Article and all Photos by Nathen Lane
With the pandemic continuing to spike across the globe, one of the most impacted industries was the music industry. This has created mass closures of events; with no real speculation as to when concerts will return to normalcy. Promotion companies trying to host these drive-ins, “private” raves and other guerilla events are only making this longer for everyone else waiting. They also play a part in driving smaller companies out, by trying to play by any rules to make shows happen. The reality is that those promotion companies trying to capitalize on a pandemic is of poor morals in our community; with no respect for anyone else’s health and well being. Taking shows out of an artists revenue stream, let alone anyone else that is on the artists’ team, is losing out on massive performance royalties; not to mention any merchandise that would have been sold.
On top of the end of *normal events for the foreseeable future, the pandemic has put a mental impact on everyone’s lives; with many peoples careers on edge or close to the edge of staying afloat. A dubstep icon that has been an impact to us all, who goes by Dubloadz, has recently stepped down from the project as he stated, ” is a band aid I need to rip off at this point.” Dave’s sound was so meticulous and was everywhere on the spectrum from house, to dubstep, and everything in between. His sound was unlike anything I had ever heard before, and was an inspiration to many in the industry. He is still so grateful for all the amazing memories made and people he met, but it is a chapter that needs to come to an end for him.
Along with Dubloadz stepping down from the project, there have been battles others that were involved in the industry are now facing. Aubre C. (@sleepysiis) and her boyfriend Johnny O. (@snapaholix), are now facing the question of, “What’s next?” That’s the million dollar question that yet remains unknown. Both Johnny and Aubre are photographers; eager to get back on the stage behind the lens. Without shows happening which brought them their main stream of income, they both have been trying to find other mediums of income to help them stay afloat.
“When the pandemic started and I lost photography as my main source of income, I was lucky enough that I still had my job at Starbucks. Sadly my store ended up closing, I had to pick up shifts at another store and barely got any hours. On top of that, photography was my boyfriends’ only source of income and it took a few months for him to finally get accepted for unemployment…I ended up having to take unpaid leave, now that extra $600 a week has ended and we’re starting to worry about how we’re going to make money.”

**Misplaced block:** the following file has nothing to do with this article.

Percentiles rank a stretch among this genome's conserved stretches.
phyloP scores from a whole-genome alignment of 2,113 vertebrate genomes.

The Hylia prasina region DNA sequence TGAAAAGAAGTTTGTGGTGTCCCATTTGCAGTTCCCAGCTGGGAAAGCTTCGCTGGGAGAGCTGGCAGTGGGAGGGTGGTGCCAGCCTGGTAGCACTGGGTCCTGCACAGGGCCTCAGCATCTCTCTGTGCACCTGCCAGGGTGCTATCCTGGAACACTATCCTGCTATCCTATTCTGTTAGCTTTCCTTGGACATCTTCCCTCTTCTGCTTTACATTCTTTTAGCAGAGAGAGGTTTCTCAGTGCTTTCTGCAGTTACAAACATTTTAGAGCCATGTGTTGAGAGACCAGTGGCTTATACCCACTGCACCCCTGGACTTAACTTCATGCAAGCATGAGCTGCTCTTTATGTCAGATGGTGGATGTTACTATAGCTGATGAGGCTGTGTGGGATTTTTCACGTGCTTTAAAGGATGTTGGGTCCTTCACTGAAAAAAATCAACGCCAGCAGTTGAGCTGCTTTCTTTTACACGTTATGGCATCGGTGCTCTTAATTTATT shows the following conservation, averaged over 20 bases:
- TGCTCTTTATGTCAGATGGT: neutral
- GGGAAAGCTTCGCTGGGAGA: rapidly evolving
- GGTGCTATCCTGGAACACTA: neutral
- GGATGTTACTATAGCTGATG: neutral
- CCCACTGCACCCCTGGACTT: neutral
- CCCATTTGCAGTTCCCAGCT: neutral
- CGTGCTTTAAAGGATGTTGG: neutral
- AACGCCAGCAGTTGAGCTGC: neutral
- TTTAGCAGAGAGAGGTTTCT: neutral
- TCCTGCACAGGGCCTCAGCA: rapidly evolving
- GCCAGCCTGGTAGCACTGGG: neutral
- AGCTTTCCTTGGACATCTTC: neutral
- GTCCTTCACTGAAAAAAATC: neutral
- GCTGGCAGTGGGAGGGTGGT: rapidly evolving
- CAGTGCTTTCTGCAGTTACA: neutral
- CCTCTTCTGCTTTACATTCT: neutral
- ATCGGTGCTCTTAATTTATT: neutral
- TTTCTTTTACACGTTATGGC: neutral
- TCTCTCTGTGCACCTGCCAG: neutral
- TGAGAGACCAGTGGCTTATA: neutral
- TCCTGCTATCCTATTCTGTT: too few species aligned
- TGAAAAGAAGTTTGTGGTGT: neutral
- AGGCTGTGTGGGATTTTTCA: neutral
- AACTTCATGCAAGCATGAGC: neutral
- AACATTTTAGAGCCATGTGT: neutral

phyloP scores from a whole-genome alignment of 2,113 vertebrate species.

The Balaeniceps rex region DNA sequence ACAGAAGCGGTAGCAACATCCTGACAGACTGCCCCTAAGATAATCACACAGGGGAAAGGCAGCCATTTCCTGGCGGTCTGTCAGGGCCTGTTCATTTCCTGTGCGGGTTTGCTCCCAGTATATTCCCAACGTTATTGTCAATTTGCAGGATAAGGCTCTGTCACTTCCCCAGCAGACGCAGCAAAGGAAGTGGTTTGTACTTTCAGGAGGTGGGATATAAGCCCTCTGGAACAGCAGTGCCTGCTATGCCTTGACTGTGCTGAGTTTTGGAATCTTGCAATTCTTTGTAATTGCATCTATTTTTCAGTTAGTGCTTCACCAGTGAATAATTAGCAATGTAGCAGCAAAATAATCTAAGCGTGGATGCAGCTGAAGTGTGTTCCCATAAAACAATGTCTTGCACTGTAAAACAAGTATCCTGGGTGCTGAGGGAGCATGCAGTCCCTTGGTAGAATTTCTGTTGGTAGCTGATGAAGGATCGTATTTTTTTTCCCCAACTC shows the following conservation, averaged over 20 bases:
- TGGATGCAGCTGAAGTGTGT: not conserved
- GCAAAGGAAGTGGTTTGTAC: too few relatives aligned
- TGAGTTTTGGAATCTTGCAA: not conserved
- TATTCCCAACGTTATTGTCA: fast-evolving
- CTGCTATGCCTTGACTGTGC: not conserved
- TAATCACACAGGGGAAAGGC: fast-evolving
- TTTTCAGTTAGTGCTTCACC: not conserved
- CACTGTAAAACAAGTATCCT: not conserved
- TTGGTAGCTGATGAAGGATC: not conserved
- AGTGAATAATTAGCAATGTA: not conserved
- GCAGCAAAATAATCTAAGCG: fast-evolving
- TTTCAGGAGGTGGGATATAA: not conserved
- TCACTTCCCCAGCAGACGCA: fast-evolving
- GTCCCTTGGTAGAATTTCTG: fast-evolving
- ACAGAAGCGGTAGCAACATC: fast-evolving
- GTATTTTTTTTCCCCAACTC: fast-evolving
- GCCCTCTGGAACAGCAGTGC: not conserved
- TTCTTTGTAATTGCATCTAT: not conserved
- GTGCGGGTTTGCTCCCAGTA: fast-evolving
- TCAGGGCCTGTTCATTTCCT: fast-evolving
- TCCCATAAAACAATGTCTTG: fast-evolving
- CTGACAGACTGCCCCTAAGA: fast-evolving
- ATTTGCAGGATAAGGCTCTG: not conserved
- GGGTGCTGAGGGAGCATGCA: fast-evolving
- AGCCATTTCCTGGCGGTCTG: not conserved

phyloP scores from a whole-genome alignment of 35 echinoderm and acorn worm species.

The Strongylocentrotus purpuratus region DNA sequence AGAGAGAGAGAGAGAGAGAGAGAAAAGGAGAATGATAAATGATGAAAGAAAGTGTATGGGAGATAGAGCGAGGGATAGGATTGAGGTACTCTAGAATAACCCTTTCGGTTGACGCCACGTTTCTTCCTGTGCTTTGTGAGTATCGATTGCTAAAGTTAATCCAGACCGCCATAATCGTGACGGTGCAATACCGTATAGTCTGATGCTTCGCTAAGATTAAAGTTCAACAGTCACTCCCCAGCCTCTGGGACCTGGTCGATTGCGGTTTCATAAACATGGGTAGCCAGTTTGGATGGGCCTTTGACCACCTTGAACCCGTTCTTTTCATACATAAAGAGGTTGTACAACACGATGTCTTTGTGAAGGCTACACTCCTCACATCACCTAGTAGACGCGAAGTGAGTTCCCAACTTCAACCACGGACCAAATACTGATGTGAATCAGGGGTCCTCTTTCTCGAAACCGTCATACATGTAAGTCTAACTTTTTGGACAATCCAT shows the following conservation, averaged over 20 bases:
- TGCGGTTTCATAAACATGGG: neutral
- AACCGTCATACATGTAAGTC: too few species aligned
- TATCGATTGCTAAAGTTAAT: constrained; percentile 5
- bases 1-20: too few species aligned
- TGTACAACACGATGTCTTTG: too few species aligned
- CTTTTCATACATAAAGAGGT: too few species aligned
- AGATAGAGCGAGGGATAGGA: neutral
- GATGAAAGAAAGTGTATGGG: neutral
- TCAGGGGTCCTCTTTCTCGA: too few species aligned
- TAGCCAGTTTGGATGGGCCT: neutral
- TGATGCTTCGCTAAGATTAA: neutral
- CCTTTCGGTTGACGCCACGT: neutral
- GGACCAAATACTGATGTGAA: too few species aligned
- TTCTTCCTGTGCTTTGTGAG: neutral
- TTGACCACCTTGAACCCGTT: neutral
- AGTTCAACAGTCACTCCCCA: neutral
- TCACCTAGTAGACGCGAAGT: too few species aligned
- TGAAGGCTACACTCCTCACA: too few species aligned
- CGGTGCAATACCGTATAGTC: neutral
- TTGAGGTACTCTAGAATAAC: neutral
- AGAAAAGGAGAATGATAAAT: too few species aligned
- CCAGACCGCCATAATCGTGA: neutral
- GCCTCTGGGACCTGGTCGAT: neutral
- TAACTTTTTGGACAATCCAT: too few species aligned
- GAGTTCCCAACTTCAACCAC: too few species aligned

– Aubre C. /CO
The struggle many are facing that had a career in the music industry..
“Over the last few months, both of us (Aubre & Johnny) have started selling prints of our photos as a way to make some extra money. It’s cool knowing that people want to pay to hang our art on their walls. “
-Aubre C. / CO
Aubre also mentions how she ended up selling her camera to help put money towards bills. Any creative on any spectrum knows the feeling of letting your bread and butter go to help you sustain living…and it truly is crushing.
On a positive note, Aubre hopes by the time shows come back to normalcy, that she will be able to purchase another one so she can start getting back at it again. One thing that she mentions that really stuck to me was to never take things for granted. All the opportunities we all attain based on people you meet, the time and place, can lead you to continuous yet endless opportunities to help you grow as a person and as a business. With shows being put on halt, it’s okay to take a step back, and take a moment to take in everything. During that deep breath, your mind will go back through the memories you’ve made; and will truly help you appreciate everything that may have not been before, here on out.
The last thing that stuck to me that Aubre mentioned was that, “It’s important to have a back up plan.” With shows not happening, now is the time to find other ways to improve yourself so that you do have a Plan B, or C. She is taking the time to go back to school to finish what she started years ago, in which many are doing during a time with no normalcy in the industry.
Many are calling this a, “Creative Renaissance.” Seeing so many friends taking the time to stay at home to find new hobbies and crafts has flourished their creativity. I have not seen as much of a spark in my friends and their ideas as I have in a long time. The time spent at home people have been using wisely to improve their craft; waiting for our legal parent (the Government) to let shows return to normalcy.
Overall, the important thing during this whole pandemic is to try and find yourself within you. Find out within yourself what it is you want to do and why. Finding a purpose in what you’re doing will change your perspective completely. To the artists and creatives that are at home most of their days struggling mentally, if you give yourself that deep breath and moment of silence, the reasons on what you’re doing and why you’re doing it will surface. Not only surface, but help you attain the warmth you once felt in your music and craft. Never forget the reason it is why you do what you do. In the mean time, hang in there. We will all get through this together.
If you need some music to help you de-stress, check out the famous album Above & Beyond Made called, Flow State, down below.